Hybrid memory device for superconducting computing

Jan 26, 2015

A team of NIST scientists has devised and demonstrated a novel nanoscale memory technology for superconducting computing that could hasten the advent of an urgently awaited, low-energy alternative to power-hungry conventional ...

Recommended for you

Pseudoparticles travel through photoactive material

Apr 23, 2015

Researchers of Karlsruhe Institute of Technology (KIT) have unveiled an important step in the conversion of light into storable energy: Together with scientists of the Fritz Haber Institute in Berlin and ...

From metal to insulator and back again

Apr 22, 2015

New work from Carnegie's Russell Hemley and Ivan Naumov hones in on the physics underlying the recently discovered fact that some metals stop being metallic under pressure. Their work is published in Physical Re ...

Electron spin brings order to high entropy alloys

Apr 22, 2015

Researchers from North Carolina State University have discovered that electron spin brings a previously unknown degree of order to the high entropy alloy nickel iron chromium cobalt (NiFeCrCo) - and may play ...

Expanding the reach of metallic glass

Apr 22, 2015

Metallic glass, a class of materials that offers both pliability and strength, is poised for a friendly takeover of the chemical landscape.

Electrons move like light in three-dimensional solid

Apr 22, 2015

Electrons were observed to travel in a solid at an unusually high velocity, which remained the same independent of the electron energy. This anomalous light-like behavior is found in special two-dimensional ...

Quantum model helps solve mysteries of water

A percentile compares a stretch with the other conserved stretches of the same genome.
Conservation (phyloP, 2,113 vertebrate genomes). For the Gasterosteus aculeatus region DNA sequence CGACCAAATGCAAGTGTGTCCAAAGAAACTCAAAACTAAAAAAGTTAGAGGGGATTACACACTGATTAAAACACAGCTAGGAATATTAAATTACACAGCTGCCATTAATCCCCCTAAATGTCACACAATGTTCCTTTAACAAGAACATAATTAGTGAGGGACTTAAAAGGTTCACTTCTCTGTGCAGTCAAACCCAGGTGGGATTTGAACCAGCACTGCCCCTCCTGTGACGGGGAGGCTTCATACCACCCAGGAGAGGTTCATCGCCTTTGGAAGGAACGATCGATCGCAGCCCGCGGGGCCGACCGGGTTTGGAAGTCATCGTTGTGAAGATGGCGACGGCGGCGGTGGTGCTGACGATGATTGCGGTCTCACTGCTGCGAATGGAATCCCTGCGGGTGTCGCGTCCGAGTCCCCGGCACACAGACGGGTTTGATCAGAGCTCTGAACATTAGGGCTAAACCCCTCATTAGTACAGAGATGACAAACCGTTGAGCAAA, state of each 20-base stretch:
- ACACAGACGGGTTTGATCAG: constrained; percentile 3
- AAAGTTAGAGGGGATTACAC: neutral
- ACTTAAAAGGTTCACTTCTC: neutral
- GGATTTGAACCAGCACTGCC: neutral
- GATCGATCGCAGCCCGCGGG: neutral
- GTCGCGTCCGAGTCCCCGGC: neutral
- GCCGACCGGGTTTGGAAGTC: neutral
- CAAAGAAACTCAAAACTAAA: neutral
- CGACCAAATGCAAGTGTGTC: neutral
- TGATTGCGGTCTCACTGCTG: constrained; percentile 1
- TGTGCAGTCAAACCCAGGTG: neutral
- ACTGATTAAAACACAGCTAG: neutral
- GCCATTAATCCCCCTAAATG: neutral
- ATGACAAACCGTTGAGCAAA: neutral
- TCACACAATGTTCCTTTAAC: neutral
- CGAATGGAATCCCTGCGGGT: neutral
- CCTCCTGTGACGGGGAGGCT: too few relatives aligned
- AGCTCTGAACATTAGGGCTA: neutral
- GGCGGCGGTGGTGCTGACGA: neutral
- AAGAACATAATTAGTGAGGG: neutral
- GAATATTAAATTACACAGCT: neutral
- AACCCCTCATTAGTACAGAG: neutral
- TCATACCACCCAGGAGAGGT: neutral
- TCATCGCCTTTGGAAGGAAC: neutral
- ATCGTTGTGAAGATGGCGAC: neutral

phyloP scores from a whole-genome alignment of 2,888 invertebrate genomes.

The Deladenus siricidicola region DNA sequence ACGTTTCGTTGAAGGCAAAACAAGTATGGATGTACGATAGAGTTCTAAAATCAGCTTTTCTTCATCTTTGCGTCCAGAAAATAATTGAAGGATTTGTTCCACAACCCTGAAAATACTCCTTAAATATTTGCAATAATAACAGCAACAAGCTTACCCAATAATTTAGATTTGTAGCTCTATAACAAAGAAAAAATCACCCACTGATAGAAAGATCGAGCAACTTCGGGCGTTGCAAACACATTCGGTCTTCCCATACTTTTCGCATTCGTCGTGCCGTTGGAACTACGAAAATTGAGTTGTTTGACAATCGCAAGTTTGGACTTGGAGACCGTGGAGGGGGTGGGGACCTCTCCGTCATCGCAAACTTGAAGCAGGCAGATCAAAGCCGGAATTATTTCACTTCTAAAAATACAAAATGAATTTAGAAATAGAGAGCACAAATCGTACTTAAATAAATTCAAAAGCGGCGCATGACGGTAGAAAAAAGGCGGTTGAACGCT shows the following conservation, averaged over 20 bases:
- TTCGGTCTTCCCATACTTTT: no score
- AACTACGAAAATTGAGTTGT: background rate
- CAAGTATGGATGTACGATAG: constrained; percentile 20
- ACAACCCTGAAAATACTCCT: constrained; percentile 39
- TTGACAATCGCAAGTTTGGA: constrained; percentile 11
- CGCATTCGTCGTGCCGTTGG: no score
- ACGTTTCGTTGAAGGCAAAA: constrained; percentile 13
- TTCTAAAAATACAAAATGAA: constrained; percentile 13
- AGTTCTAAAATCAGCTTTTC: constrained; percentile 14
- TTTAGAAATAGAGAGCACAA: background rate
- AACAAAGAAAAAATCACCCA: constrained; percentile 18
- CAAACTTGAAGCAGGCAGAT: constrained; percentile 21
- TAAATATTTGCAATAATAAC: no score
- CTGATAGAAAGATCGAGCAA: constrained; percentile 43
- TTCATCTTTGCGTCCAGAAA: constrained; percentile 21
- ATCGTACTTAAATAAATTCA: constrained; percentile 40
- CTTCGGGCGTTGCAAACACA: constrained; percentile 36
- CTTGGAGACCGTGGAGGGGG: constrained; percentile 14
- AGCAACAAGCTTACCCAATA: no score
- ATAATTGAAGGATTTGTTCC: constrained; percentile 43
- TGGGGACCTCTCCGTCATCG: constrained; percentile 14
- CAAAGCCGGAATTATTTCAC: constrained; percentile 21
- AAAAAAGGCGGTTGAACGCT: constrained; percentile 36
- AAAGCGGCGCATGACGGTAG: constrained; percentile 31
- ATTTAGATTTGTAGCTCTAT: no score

Apr 20, 2015

Water is one of the most common and extensively studied substances on earth. It is vital for all known forms of life but its unique behaviour has yet to be explained in terms of the properties of individual ...

User comments : 7

Adjust slider to filter visible comments by rank

Display comments: newest first

holoman
4 / 5 (1) Jan 30, 2009
Looks to be a new chalcogenide or multiferroic formulation.
El_Nexus
3 / 5 (2) Jan 30, 2009
It's a pity two of those critical temperatures are close to room temperature (17 and 44 degrees celsius), which would make any electronics made with this stuff highly sensitive to weather conditions.
h0dges
3 / 5 (2) Jan 31, 2009
It's a pity two of those critical temperatures are close to room temperature (17 and 44 degrees celsius), which would make any electronics made with this stuff highly sensitive to weather conditions.

I'm sure they'll be able to tweak the temps with shifter dopants.

@holoman: how is Ag10Te4Br3 either chalcogenic or multi-ferroic? It doesn't contain any chalcogens or iron.
nanomvp
5 / 5 (1) Jan 31, 2009
"Silver-based semiconducting compounds tend to have many interesting electrical properties, mainly because they can conduct both electrons and silver ions exceptionally well."

Silver diffusion seems difficult to integrate into conventional semiconductor devices.
gongii
5 / 5 (1) Feb 01, 2009
This is a silver-doped chalcogenide (chalcogen is Te). Chalcogenides have unstable microstructure, so will distort easily below 500 C.

The doping change is nice, but can you really make a p-n junction from this material? It probably contains too many structural defects that cause excess leakage.
semicon
not rated yet Feb 02, 2009
Hello all together,
the material changes pnp only at 390 K and
the transition can be changed to room temperature by chemical tuning. Also this feature is reversible.

Alizee
Feb 03, 2009
This comment has been removed by a moderator.
semicon
not rated yet Feb 04, 2009
It is a mixed conductor. The electronic cond. exeeds the ionic one by one order of magnitude.
The high silver mobility makes the phase transitions reversible. All structures were determined from one single crystal. That means no volume jump.

Please sign in to add a comment. Registration is free, and takes less than a minute. Read more

Click here to reset your password.
Sign in to get notified via email when new comments are made.